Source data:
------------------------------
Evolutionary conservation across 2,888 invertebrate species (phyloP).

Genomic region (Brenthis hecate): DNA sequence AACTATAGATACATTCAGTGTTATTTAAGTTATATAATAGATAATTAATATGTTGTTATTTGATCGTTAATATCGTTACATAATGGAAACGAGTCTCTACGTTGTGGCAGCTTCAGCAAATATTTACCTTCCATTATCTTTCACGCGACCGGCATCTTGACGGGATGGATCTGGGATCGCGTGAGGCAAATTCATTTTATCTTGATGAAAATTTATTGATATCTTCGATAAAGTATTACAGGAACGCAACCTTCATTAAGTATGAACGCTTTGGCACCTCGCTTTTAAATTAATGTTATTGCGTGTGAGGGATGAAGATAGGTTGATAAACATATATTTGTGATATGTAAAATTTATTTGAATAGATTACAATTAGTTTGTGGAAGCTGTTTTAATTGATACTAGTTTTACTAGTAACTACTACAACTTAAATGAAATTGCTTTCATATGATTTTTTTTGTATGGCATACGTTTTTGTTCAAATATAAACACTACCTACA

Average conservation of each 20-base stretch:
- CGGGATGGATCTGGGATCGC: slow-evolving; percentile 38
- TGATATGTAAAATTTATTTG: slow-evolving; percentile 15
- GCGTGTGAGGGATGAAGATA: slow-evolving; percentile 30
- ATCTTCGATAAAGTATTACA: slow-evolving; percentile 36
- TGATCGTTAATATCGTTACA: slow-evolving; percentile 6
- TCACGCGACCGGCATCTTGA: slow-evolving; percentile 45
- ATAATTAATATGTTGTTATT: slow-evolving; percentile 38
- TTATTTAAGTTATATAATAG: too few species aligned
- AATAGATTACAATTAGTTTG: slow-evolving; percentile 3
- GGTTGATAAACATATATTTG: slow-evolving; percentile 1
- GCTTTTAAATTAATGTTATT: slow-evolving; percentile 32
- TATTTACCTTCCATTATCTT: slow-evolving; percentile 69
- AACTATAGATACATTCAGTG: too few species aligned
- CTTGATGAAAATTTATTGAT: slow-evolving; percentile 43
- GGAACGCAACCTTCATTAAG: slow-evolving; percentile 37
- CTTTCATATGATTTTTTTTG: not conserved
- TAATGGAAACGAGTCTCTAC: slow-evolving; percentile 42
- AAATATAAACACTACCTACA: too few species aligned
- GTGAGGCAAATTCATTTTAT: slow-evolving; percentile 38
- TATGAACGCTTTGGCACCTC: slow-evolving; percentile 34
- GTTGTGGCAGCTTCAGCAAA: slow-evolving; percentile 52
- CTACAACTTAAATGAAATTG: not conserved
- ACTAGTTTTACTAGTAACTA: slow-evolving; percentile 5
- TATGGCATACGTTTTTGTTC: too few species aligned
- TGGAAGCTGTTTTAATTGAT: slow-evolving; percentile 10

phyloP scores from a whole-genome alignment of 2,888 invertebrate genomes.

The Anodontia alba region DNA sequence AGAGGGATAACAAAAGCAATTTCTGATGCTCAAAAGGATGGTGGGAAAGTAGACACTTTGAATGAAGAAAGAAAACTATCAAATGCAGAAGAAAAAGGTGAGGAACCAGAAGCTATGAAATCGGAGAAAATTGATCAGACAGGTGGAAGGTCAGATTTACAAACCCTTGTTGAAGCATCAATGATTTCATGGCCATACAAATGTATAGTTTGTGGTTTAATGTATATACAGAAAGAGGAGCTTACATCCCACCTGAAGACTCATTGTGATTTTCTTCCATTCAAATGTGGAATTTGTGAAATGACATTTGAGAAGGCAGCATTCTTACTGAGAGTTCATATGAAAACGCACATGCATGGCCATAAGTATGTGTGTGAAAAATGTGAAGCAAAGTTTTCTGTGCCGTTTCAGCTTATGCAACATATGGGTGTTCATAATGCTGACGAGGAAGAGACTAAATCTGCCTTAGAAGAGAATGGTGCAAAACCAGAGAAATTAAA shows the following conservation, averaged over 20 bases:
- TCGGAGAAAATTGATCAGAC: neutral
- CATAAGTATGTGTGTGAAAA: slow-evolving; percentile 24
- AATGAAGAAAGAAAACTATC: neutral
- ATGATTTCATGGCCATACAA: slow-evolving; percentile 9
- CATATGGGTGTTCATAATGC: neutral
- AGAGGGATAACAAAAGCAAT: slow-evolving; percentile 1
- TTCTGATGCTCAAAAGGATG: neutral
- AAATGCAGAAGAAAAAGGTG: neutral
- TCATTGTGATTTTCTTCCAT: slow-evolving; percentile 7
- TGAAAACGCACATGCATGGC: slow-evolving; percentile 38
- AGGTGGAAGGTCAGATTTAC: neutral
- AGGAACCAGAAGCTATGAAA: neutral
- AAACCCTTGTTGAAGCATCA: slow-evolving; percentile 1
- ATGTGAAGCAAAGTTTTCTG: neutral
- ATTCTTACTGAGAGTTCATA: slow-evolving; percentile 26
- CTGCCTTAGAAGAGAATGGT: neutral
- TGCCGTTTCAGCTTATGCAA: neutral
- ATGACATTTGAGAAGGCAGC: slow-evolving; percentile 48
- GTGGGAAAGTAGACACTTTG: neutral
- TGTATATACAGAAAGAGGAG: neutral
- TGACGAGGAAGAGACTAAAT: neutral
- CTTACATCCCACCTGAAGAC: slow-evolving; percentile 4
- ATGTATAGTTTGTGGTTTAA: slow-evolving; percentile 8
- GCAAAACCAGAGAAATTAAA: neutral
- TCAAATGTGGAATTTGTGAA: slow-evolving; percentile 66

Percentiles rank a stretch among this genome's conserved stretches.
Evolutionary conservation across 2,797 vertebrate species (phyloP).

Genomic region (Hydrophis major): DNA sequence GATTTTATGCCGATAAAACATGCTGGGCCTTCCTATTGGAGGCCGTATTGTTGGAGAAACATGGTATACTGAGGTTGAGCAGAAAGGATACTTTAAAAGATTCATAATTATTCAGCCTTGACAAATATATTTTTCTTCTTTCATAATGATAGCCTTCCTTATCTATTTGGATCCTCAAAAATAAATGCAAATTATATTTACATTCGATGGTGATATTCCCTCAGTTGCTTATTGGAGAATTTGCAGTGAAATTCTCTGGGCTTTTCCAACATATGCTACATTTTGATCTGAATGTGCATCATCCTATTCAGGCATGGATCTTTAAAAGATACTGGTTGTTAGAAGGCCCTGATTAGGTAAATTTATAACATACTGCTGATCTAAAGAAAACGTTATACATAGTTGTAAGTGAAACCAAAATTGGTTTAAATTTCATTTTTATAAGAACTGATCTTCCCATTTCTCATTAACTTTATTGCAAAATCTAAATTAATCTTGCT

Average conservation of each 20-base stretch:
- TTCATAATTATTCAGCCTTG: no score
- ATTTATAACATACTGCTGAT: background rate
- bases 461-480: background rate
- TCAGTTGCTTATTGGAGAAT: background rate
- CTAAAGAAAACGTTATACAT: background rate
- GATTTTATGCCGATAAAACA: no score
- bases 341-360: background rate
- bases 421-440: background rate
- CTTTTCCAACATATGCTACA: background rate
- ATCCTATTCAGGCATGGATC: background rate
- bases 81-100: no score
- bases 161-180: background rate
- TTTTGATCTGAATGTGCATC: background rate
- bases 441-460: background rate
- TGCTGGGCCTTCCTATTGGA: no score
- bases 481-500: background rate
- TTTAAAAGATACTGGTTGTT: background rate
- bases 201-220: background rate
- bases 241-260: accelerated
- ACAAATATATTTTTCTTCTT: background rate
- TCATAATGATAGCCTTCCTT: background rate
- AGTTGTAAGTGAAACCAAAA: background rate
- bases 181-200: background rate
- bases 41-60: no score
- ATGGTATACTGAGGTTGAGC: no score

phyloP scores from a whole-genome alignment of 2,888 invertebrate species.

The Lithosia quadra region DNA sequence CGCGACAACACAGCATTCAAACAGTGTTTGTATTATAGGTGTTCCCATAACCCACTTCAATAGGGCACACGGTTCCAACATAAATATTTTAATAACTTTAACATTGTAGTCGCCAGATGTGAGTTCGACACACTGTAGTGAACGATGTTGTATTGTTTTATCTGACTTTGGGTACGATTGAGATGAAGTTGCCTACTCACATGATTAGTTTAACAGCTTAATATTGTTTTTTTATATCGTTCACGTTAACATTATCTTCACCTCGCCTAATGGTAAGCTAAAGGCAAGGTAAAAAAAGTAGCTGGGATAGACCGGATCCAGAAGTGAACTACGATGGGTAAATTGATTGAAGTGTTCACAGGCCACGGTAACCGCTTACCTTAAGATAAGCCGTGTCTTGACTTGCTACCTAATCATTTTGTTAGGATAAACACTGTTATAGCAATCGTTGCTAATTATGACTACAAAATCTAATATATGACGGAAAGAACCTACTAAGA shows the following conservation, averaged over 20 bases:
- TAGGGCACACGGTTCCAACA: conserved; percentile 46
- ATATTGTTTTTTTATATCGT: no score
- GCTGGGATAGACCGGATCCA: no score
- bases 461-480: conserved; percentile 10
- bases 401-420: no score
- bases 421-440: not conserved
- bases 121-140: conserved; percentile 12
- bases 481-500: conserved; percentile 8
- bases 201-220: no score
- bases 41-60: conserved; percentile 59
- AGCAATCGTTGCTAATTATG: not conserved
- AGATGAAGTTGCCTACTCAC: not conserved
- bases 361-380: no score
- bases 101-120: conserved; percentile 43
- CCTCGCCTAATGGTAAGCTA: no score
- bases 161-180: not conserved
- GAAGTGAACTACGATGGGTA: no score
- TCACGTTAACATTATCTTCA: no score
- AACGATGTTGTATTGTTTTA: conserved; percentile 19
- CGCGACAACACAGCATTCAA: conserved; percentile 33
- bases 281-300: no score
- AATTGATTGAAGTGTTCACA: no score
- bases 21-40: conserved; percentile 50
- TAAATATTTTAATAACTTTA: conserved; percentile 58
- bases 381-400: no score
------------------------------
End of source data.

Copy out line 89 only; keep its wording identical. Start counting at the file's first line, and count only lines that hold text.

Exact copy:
- GCTGGGATAGACCGGATCCA: no score